Group Created with Sketch.
Volume 6 No. 266
  • Created with Sketch.
  • Created with Sketch.
  • Created with Sketch.

Seoul's Presidential Blue House Denies North Korea Has Hijacked Olympics

Seoul’s presidential Blue House "rejected criticism on Tuesday that next month’s Winter Games had been hijacked by North Korea," saying that the event will "help defuse tensions over Pyongyang’s nuclear and missile programs," according to Hyonhee Shin of REUTERS. Some opposition politicians and conservatives in South Korea "have criticized North Korea’s participation" in the Games, dubbing them the "Pyongyang Olympics." Blue House spokesperson Park Soo-hyun said, "We’re confident that the Olympics will be a stepping stone to bring peace to the Korean peninsula, to Northeast Asia and the world." The administration of South Korean President Moon Jae-in "is under pressure over its offer to send athletes to a North Korean ski resort for joint training" (REUTERS, 1/22).

'MESSAGE OF PEACE': YONHAP's Yoo Jee-ho reported IOC President Thomas Bach said that bringing together the two nations, which "remain technically at war with each other," will represent a "powerful signal of the wish of the peace." He said, "We're in a historic situation. We have two divided states, which are technically at war because there is no peace treaty. Athletes from these two states are technically at war. They will join in the opening ceremony of the Olympic Games (on Feb. 9) and send the message of peace" (YONHAP, 1/23).

STAYING WARM: YONHAP's Joo Kyung-don reported PyeongChang 2018 organizers on Tuesday "announced a set of measures to keep visitors warm from the host city's freezing weather" during the outdoor opening and closing ceremonies. PyeongChang "is known as one of the coldest regions in South Korea." To help visitors stay warm during the ceremonies, the organizers said that they will "install wind screens around the stadium to block powerful winds." They will also place 40 portable gas heaters between aisles and rows of the seats (YONHAP, 1/23).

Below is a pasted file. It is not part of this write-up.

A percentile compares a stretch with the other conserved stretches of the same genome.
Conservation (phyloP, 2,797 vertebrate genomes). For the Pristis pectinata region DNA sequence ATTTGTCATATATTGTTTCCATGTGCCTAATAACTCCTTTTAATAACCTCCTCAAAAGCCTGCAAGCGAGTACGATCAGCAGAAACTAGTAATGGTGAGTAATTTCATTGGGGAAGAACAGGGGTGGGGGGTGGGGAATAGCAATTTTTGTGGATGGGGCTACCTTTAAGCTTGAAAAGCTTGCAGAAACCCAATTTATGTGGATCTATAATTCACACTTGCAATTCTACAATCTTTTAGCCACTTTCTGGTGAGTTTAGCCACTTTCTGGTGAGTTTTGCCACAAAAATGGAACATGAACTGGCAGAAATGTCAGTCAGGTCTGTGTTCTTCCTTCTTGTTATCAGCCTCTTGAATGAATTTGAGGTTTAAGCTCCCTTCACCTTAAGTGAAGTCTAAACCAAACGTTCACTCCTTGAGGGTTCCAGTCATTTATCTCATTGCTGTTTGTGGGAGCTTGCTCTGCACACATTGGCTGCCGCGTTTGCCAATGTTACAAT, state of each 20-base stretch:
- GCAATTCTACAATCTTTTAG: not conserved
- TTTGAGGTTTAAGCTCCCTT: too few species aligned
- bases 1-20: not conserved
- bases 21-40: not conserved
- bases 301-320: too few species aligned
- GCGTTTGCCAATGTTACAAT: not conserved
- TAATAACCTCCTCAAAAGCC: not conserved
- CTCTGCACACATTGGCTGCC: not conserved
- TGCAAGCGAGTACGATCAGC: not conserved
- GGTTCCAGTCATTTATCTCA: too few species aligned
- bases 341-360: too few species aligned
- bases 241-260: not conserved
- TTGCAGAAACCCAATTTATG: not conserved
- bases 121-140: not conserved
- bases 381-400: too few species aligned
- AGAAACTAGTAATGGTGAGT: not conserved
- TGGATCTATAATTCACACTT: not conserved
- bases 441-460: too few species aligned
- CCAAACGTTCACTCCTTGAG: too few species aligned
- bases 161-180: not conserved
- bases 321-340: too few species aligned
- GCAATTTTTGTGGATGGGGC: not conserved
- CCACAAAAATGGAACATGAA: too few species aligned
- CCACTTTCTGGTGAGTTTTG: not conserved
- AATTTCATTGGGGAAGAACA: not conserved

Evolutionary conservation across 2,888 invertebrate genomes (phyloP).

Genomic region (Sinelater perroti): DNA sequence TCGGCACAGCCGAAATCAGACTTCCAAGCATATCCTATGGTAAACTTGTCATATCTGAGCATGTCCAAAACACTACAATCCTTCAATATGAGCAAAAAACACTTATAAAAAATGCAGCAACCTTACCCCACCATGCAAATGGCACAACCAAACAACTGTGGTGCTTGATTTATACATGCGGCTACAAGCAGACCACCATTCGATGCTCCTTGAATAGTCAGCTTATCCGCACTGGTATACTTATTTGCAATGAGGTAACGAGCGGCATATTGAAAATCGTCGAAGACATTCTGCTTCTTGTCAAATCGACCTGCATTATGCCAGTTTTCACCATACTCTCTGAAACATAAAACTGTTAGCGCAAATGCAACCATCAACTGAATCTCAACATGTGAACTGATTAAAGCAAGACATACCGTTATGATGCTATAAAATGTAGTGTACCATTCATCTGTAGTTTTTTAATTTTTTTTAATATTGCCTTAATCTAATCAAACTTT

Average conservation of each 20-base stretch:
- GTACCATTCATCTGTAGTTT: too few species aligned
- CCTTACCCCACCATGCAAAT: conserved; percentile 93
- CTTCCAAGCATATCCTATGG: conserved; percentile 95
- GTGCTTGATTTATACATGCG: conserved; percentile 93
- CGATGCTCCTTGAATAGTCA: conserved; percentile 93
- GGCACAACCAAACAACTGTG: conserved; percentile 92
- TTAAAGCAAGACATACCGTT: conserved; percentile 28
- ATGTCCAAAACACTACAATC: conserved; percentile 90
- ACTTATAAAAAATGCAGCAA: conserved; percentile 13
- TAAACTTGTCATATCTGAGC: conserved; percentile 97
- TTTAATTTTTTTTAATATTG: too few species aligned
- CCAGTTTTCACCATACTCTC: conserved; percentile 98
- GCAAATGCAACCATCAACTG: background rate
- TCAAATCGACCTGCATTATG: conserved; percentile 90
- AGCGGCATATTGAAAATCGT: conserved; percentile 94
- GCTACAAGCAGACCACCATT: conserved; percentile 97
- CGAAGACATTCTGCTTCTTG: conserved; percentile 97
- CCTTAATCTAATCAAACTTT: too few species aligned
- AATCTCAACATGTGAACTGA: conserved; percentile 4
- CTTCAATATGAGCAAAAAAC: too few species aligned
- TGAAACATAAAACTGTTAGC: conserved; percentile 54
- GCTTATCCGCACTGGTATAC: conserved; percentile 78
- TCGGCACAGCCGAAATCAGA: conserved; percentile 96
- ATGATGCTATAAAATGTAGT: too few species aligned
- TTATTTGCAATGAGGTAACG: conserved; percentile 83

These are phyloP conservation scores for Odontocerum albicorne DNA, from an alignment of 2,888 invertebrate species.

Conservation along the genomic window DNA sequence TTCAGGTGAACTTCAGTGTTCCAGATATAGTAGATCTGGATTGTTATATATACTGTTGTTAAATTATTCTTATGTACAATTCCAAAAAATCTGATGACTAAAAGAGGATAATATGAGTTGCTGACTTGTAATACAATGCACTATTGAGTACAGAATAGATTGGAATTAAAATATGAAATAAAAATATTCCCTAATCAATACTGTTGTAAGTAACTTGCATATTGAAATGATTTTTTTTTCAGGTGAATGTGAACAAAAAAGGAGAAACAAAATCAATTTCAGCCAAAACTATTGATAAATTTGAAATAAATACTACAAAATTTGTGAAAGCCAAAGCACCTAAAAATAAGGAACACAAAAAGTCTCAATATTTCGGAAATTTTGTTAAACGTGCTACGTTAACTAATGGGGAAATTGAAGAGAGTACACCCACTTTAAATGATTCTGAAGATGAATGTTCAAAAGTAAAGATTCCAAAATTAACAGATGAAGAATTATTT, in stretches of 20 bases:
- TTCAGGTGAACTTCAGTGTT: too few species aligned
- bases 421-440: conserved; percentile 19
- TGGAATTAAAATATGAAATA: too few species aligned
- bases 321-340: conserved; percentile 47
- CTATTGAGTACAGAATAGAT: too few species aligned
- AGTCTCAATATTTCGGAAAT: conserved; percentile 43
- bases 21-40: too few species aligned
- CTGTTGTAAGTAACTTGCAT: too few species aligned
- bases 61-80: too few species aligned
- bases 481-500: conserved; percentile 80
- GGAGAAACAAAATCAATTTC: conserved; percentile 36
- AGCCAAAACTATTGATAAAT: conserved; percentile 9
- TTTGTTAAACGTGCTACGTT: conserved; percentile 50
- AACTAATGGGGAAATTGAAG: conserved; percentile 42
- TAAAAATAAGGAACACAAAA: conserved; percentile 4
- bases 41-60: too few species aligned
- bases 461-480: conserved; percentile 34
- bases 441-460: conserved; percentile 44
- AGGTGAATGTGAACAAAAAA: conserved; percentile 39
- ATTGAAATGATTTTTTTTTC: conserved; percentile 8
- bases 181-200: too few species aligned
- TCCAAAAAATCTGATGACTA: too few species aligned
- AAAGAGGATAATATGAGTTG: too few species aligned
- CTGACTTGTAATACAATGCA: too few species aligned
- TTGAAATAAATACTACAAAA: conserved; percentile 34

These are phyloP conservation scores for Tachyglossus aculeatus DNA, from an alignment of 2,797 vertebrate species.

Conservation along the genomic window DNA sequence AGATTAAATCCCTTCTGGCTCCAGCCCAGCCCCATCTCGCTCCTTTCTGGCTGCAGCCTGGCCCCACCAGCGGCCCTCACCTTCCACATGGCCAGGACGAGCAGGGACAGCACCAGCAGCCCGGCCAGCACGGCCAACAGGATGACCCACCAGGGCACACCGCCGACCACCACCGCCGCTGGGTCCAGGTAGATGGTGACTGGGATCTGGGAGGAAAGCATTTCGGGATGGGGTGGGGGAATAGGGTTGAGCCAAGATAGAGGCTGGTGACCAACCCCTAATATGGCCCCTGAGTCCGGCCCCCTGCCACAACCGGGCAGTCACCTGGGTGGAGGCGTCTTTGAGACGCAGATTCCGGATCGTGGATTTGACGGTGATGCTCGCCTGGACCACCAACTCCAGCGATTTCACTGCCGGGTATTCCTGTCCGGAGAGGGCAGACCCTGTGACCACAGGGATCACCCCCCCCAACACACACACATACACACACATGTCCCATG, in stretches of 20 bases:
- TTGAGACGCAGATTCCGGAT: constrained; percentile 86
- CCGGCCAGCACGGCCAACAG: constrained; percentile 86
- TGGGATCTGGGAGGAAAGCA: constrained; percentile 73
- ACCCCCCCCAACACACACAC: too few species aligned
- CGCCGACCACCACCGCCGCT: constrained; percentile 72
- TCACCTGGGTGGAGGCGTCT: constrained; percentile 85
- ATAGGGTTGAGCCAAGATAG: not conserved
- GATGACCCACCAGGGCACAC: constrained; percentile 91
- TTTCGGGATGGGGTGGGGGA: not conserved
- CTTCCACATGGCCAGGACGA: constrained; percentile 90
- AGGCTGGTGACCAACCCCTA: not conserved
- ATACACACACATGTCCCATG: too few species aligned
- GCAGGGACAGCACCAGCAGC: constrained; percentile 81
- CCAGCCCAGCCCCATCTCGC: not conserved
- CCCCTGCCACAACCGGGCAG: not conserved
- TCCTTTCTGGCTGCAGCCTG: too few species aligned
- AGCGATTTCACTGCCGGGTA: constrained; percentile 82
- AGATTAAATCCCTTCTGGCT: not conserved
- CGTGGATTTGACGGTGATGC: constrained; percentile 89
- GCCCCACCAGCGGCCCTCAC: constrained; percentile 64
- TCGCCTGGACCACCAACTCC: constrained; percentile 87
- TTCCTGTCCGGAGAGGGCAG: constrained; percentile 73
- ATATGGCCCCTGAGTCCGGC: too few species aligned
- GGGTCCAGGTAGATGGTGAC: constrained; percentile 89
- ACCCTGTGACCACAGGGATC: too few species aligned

K-POP EXPECTED: YONHAP reported "K-pop guru" Kim Young-jun is among South Korea's delegation visiting the North's mountain resort to "arrange a joint cultural event to mark the PyeongChang Winter Olympics," a government agency said Tuesday. The 12-member team arrived in the North on Tuesday for a three-day visit to inspect venues for inter-Korean joint ski training and cultural performance. The inclusion of Kim, the new president and CEO of the state-run Korea Creative Content Agency, in the advance team "raised expectation that K-pop songs will be featured in the gala show to be held on the North's scenic Mount Kumgang" (YONHAP, 1/23).

PARADE DAY: KYODO reported North Korea "appears to be preparing to hold a huge military parade in Pyongyang" the day before the PyeongChang Olympics begin, as it has reportedly designated Feb. 8 as Korean People's Army foundation day. A South Korean government source reportedly said that a rehearsal is being held at Mirim airfield in Pyongyang for a military parade, with "the mobilization of about 13,000 North Korean soldiers and around 200 pieces of military equipment" (KYODO, 1/23).

SECOND THOUGHTS?: KYODO also reported North Korea indicated Tuesday it "may not join" next month's Winter Olympics in South Korea, after a conservative group there "burned a big picture" of North Korean leader Kim Jong-un and the country's national flag. A South Korean conservative organization held a protest rally on Monday against North Korea's participation in the Olympics "when a Pyongyang delegation arrived at Seoul central train station." The Committee for the Peaceful Reunification of the Fatherland said in a statement, "We cannot but take a serious consideration of our follow-up measures regarding the Winter Olympics" (KYODO, 1/23).